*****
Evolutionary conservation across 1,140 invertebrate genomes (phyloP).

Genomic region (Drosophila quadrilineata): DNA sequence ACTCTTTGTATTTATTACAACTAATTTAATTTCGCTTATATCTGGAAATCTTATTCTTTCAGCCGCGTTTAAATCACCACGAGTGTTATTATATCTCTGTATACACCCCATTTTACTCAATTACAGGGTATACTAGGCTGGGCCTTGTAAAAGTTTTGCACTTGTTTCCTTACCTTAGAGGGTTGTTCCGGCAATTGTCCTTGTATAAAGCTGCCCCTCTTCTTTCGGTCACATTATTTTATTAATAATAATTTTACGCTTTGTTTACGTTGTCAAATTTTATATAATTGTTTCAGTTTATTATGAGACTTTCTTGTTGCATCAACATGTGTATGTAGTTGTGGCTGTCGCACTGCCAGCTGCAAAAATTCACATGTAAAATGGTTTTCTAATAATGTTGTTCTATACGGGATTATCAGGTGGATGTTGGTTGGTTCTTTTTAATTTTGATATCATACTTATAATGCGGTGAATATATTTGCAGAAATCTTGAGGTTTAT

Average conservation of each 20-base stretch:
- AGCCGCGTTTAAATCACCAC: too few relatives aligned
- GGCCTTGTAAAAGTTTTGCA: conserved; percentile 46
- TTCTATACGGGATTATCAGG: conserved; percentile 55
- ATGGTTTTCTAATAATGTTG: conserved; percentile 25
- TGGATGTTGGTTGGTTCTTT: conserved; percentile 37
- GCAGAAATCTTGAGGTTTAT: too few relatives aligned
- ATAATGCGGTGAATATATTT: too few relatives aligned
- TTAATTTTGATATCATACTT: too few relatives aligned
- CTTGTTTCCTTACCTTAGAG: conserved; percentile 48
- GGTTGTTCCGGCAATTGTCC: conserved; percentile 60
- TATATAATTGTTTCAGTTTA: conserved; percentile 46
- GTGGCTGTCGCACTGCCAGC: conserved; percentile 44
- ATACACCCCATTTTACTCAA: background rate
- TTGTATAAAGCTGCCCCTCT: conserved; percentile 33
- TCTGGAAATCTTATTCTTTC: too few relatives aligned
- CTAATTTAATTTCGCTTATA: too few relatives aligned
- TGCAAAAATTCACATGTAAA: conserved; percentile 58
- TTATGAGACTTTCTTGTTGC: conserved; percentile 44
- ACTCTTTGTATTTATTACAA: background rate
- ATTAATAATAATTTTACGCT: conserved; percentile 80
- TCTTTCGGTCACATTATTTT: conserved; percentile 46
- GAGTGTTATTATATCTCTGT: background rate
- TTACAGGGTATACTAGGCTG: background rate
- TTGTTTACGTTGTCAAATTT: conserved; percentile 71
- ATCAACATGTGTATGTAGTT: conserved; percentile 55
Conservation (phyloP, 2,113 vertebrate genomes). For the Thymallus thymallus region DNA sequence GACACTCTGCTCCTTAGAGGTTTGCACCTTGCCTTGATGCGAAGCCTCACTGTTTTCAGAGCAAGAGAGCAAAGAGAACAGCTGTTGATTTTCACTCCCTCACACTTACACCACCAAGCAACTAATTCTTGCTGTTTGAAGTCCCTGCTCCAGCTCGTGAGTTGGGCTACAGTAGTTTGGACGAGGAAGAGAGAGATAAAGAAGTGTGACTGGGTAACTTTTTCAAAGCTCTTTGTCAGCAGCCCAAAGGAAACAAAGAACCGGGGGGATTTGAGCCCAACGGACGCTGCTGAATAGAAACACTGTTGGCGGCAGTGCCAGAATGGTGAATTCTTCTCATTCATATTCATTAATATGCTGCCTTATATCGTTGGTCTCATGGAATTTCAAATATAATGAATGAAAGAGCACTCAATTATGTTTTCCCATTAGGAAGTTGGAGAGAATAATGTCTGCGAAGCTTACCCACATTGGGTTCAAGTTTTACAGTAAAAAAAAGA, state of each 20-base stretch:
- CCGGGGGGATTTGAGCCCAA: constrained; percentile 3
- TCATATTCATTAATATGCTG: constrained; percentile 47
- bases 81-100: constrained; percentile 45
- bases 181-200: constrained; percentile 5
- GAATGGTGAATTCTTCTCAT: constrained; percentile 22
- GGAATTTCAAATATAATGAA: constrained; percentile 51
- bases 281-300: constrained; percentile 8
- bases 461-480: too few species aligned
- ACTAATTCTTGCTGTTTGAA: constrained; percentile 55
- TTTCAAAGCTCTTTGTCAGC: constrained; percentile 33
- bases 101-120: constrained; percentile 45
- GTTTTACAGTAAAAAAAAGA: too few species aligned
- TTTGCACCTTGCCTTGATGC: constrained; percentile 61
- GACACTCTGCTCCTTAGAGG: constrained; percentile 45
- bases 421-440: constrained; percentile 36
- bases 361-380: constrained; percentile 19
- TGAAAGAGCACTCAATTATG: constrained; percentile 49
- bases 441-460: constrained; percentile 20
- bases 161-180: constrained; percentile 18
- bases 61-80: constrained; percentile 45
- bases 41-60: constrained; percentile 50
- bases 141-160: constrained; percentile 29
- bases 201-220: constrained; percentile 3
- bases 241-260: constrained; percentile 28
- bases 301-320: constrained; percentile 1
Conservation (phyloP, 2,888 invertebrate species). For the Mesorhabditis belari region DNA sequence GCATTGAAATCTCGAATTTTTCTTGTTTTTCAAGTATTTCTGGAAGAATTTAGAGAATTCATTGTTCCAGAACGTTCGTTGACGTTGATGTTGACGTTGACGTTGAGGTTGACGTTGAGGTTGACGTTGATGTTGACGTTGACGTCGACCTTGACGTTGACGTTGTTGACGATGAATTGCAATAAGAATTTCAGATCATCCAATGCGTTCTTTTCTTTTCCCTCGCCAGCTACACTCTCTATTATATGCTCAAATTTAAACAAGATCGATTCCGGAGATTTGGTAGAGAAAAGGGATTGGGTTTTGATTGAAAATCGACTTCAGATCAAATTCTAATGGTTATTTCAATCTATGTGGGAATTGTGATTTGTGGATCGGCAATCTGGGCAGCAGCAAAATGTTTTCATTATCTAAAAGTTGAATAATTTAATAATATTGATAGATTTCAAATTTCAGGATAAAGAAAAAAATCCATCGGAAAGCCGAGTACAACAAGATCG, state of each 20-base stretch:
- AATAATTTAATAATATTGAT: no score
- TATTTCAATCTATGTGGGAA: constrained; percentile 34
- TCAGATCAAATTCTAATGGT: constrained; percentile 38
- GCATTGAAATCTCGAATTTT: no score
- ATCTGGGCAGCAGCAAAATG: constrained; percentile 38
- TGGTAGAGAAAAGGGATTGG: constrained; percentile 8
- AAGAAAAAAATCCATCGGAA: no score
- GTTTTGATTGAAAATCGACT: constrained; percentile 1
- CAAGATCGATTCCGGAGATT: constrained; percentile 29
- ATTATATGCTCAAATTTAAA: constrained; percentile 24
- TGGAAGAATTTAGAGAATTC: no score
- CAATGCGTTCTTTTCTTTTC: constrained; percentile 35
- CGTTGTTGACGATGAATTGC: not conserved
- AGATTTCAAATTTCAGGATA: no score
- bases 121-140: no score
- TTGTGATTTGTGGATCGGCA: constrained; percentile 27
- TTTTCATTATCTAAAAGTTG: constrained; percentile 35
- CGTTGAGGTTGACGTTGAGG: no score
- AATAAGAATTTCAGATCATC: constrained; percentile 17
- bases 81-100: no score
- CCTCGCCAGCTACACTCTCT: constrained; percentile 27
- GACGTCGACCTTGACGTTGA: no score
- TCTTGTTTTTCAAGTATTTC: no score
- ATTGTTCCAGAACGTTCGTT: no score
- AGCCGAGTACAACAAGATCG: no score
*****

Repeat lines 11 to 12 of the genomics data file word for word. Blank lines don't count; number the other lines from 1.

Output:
- TTAATTTTGATATCATACTT: too few relatives aligned
- CTTGTTTCCTTACCTTAGAG: conserved; percentile 48